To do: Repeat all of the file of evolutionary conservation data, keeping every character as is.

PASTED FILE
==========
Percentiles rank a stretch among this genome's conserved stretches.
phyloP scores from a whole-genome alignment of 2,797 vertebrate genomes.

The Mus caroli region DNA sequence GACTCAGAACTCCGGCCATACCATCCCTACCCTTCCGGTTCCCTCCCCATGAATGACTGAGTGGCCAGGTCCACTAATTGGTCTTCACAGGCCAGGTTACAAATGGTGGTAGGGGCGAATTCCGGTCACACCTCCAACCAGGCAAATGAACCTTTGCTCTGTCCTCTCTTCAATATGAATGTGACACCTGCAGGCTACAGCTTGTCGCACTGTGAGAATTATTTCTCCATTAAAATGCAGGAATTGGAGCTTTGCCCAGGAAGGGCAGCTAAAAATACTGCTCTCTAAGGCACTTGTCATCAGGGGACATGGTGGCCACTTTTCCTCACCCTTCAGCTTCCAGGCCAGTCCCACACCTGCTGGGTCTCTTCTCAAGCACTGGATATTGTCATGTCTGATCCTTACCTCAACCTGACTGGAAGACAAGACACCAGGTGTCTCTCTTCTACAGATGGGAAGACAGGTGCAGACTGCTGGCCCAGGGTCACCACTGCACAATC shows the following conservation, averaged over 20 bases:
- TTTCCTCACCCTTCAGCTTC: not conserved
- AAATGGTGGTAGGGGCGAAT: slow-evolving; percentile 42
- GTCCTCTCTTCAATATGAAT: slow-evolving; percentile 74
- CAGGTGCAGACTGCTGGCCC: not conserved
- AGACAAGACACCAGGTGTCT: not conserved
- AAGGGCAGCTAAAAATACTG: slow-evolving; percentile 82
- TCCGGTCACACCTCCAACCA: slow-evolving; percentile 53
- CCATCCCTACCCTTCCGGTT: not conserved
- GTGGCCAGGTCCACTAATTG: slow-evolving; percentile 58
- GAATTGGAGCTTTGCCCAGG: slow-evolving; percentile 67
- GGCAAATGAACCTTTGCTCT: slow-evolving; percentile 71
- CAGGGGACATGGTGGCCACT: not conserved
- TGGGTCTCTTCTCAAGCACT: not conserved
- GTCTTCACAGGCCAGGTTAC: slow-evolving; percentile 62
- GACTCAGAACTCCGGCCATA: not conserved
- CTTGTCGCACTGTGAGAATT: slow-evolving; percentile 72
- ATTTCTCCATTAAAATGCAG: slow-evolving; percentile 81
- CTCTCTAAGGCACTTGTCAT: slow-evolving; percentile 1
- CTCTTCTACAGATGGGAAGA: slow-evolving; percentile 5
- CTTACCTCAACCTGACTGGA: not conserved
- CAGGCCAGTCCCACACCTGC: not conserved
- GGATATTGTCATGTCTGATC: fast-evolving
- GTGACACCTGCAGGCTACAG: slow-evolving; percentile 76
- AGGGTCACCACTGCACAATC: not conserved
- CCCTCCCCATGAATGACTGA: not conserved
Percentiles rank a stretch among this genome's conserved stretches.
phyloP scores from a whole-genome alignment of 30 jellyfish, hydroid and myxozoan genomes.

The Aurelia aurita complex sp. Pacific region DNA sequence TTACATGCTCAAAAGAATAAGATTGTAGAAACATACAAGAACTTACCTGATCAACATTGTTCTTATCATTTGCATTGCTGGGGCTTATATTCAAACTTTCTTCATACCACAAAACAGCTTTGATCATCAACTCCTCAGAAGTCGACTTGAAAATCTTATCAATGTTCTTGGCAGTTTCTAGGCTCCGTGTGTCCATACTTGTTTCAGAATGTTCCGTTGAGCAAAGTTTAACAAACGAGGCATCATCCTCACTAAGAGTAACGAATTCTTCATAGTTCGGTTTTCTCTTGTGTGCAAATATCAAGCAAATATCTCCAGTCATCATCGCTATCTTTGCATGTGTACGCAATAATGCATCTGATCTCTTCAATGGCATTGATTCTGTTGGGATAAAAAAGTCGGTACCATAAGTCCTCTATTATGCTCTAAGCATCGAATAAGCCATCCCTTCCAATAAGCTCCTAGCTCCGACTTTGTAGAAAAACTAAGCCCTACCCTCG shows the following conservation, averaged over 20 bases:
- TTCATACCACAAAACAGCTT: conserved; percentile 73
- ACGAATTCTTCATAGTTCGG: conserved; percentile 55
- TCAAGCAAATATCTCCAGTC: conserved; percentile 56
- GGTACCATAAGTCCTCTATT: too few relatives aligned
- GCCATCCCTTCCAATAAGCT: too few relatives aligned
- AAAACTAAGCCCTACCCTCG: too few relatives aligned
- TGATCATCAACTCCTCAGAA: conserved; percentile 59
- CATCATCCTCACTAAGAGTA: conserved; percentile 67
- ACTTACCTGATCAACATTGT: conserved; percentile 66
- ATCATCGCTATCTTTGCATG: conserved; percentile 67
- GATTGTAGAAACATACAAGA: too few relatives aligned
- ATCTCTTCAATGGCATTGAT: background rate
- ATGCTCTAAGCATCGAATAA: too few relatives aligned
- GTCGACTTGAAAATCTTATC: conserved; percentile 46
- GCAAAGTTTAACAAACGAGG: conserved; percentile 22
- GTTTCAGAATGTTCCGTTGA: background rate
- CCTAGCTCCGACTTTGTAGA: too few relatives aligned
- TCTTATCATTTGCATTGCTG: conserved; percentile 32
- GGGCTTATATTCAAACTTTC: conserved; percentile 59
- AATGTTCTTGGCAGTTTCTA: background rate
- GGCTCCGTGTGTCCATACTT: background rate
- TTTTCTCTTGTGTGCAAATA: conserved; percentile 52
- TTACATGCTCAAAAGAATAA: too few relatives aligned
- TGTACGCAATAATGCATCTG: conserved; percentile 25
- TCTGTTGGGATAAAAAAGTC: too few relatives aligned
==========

Percentiles rank a stretch among this genome's conserved stretches.
phyloP scores from a whole-genome alignment of 2,797 vertebrate genomes.

The Mus caroli region DNA sequence GACTCAGAACTCCGGCCATACCATCCCTACCCTTCCGGTTCCCTCCCCATGAATGACTGAGTGGCCAGGTCCACTAATTGGTCTTCACAGGCCAGGTTACAAATGGTGGTAGGGGCGAATTCCGGTCACACCTCCAACCAGGCAAATGAACCTTTGCTCTGTCCTCTCTTCAATATGAATGTGACACCTGCAGGCTACAGCTTGTCGCACTGTGAGAATTATTTCTCCATTAAAATGCAGGAATTGGAGCTTTGCCCAGGAAGGGCAGCTAAAAATACTGCTCTCTAAGGCACTTGTCATCAGGGGACATGGTGGCCACTTTTCCTCACCCTTCAGCTTCCAGGCCAGTCCCACACCTGCTGGGTCTCTTCTCAAGCACTGGATATTGTCATGTCTGATCCTTACCTCAACCTGACTGGAAGACAAGACACCAGGTGTCTCTCTTCTACAGATGGGAAGACAGGTGCAGACTGCTGGCCCAGGGTCACCACTGCACAATC shows the following conservation, averaged over 20 bases:
- TTTCCTCACCCTTCAGCTTC: not conserved
- AAATGGTGGTAGGGGCGAAT: slow-evolving; percentile 42
- GTCCTCTCTTCAATATGAAT: slow-evolving; percentile 74
- CAGGTGCAGACTGCTGGCCC: not conserved
- AGACAAGACACCAGGTGTCT: not conserved
- AAGGGCAGCTAAAAATACTG: slow-evolving; percentile 82
- TCCGGTCACACCTCCAACCA: slow-evolving; percentile 53
- CCATCCCTACCCTTCCGGTT: not conserved
- GTGGCCAGGTCCACTAATTG: slow-evolving; percentile 58
- GAATTGGAGCTTTGCCCAGG: slow-evolving; percentile 67
- GGCAAATGAACCTTTGCTCT: slow-evolving; percentile 71
- CAGGGGACATGGTGGCCACT: not conserved
- TGGGTCTCTTCTCAAGCACT: not conserved
- GTCTTCACAGGCCAGGTTAC: slow-evolving; percentile 62
- GACTCAGAACTCCGGCCATA: not conserved
- CTTGTCGCACTGTGAGAATT: slow-evolving; percentile 72
- ATTTCTCCATTAAAATGCAG: slow-evolving; percentile 81
- CTCTCTAAGGCACTTGTCAT: slow-evolving; percentile 1
- CTCTTCTACAGATGGGAAGA: slow-evolving; percentile 5
- CTTACCTCAACCTGACTGGA: not conserved
- CAGGCCAGTCCCACACCTGC: not conserved
- GGATATTGTCATGTCTGATC: fast-evolving
- GTGACACCTGCAGGCTACAG: slow-evolving; percentile 76
- AGGGTCACCACTGCACAATC: not conserved
- CCCTCCCCATGAATGACTGA: not conserved
Percentiles rank a stretch among this genome's conserved stretches.
phyloP scores from a whole-genome alignment of 30 jellyfish, hydroid and myxozoan genomes.

The Aurelia aurita complex sp. Pacific region DNA sequence TTACATGCTCAAAAGAATAAGATTGTAGAAACATACAAGAACTTACCTGATCAACATTGTTCTTATCATTTGCATTGCTGGGGCTTATATTCAAACTTTCTTCATACCACAAAACAGCTTTGATCATCAACTCCTCAGAAGTCGACTTGAAAATCTTATCAATGTTCTTGGCAGTTTCTAGGCTCCGTGTGTCCATACTTGTTTCAGAATGTTCCGTTGAGCAAAGTTTAACAAACGAGGCATCATCCTCACTAAGAGTAACGAATTCTTCATAGTTCGGTTTTCTCTTGTGTGCAAATATCAAGCAAATATCTCCAGTCATCATCGCTATCTTTGCATGTGTACGCAATAATGCATCTGATCTCTTCAATGGCATTGATTCTGTTGGGATAAAAAAGTCGGTACCATAAGTCCTCTATTATGCTCTAAGCATCGAATAAGCCATCCCTTCCAATAAGCTCCTAGCTCCGACTTTGTAGAAAAACTAAGCCCTACCCTCG shows the following conservation, averaged over 20 bases:
- TTCATACCACAAAACAGCTT: conserved; percentile 73
- ACGAATTCTTCATAGTTCGG: conserved; percentile 55
- TCAAGCAAATATCTCCAGTC: conserved; percentile 56
- GGTACCATAAGTCCTCTATT: too few relatives aligned
- GCCATCCCTTCCAATAAGCT: too few relatives aligned
- AAAACTAAGCCCTACCCTCG: too few relatives aligned
- TGATCATCAACTCCTCAGAA: conserved; percentile 59
- CATCATCCTCACTAAGAGTA: conserved; percentile 67
- ACTTACCTGATCAACATTGT: conserved; percentile 66
- ATCATCGCTATCTTTGCATG: conserved; percentile 67
- GATTGTAGAAACATACAAGA: too few relatives aligned
- ATCTCTTCAATGGCATTGAT: background rate
- ATGCTCTAAGCATCGAATAA: too few relatives aligned
- GTCGACTTGAAAATCTTATC: conserved; percentile 46
- GCAAAGTTTAACAAACGAGG: conserved; percentile 22
- GTTTCAGAATGTTCCGTTGA: background rate
- CCTAGCTCCGACTTTGTAGA: too few relatives aligned
- TCTTATCATTTGCATTGCTG: conserved; percentile 32
- GGGCTTATATTCAAACTTTC: conserved; percentile 59
- AATGTTCTTGGCAGTTTCTA: background rate
- GGCTCCGTGTGTCCATACTT: background rate
- TTTTCTCTTGTGTGCAAATA: conserved; percentile 52
- TTACATGCTCAAAAGAATAA: too few relatives aligned
- TGTACGCAATAATGCATCTG: conserved; percentile 25
- TCTGTTGGGATAAAAAAGTC: too few relatives aligned